The proportion of school-leavers in Glasgow who went to university or college to study a higher education course in 2012/13 is now 31.4%, up two percentage points on the previous year.
The proportion of school-leavers studying at further education courses at college is 27.4% after a fall of one percentage point. There has also been a slight decline in those entering training courses.
Overall, more than 89% of Glasgow pupils left school to go into so-called positive destinations in 2012/13 - up one percentage point on the previous year.
Significantly, those recorded as unemployed is now 9.5% - dropping into single figures for the first time and the city's lowest ever percentage recorded as unemployed. In 2003 the figure was 18%.
The record level of pupils securing a place at either university or college follows a number of schemes to get more talented young people from deprived communities into higher education at both a national and local level.
Universities across the west of Scotland now have direct links with schools to encourage bright pupils to apply and support them through the process.
The Scottish Government has also given institutions extra money to provide more places for those from poorer backgrounds.
Martin Collins, a manager with the city council's employment and skills team, said the council had also implemented a number of schemes to improve pupil prospects.
One of the most important of these, he said, was making a senior member of staff in every secondary school responsible for pupil destinations.
"It is their role to organise monthly case management meetings to work through a list of every single young person that is due to be leaving to ensure they have a positive destination lined up that suits their skills," he said.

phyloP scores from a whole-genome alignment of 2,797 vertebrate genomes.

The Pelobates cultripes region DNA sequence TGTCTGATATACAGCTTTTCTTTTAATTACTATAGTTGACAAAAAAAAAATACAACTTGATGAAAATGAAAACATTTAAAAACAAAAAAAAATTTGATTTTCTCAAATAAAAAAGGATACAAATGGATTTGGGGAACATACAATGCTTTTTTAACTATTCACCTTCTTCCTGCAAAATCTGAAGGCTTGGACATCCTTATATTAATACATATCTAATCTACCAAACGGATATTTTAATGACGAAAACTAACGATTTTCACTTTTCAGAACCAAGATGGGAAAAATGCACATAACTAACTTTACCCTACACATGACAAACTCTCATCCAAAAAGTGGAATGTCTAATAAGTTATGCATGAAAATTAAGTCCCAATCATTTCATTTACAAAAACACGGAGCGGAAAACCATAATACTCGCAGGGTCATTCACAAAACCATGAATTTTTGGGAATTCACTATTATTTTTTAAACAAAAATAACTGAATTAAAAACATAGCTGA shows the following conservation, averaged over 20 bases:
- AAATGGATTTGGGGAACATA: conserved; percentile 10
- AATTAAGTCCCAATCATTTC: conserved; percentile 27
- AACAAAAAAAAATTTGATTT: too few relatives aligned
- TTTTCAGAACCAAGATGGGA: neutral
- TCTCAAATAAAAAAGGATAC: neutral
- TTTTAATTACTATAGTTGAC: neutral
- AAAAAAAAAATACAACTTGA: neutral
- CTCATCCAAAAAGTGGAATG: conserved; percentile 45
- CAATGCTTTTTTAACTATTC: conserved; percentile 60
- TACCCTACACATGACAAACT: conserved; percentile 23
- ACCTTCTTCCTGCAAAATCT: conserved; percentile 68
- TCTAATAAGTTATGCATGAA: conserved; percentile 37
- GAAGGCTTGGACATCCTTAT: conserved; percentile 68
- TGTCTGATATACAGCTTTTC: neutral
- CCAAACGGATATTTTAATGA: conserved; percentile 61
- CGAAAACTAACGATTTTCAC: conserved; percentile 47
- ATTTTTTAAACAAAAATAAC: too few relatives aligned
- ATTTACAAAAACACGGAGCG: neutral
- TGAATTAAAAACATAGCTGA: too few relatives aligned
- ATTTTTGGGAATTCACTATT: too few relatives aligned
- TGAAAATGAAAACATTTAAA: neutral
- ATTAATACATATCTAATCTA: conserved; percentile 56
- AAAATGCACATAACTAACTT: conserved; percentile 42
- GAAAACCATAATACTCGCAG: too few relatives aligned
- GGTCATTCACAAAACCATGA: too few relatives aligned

"There is a particular focus on those that are more vulnerable and who are seen as having a risk of not going on to a positive destination because of issues with their attendance, attainment or behaviour.
"These pupils will be referred to a central team who will identify what they like doing and what they are good at and then develop a programme of activity suited to them."
This could include counselling, anger management treatment, lessons on personal finance or personal development training.
Further support is then given to help them get an apprenticeship or go on to further study.
"We are now better than we have ever been at supporting these pupils when they leave school and as they progress," he added.
Stephen Curran, the council's executive member for education, said the figures were a testament to the "hard work, determination and commitment" of pupils and teachers. "Not only have we recorded our best ever exam results last year, these destination figures prove we are also closing the gap with the rest of the country," he said.
For generations, Glasgow pupils have been outperformed by counterparts across Scotland.
The situation exists because many Glasgow schools deal with a catalogue of social issues linked to poverty.
On average, 30% of pupils in the city receive free school meals - a key indicator of poverty - compared to just 15% elsewhere.
Despite these challenges, the schools have improved dramatically over the past five years. Attendances have also improved and exclusions have been cut.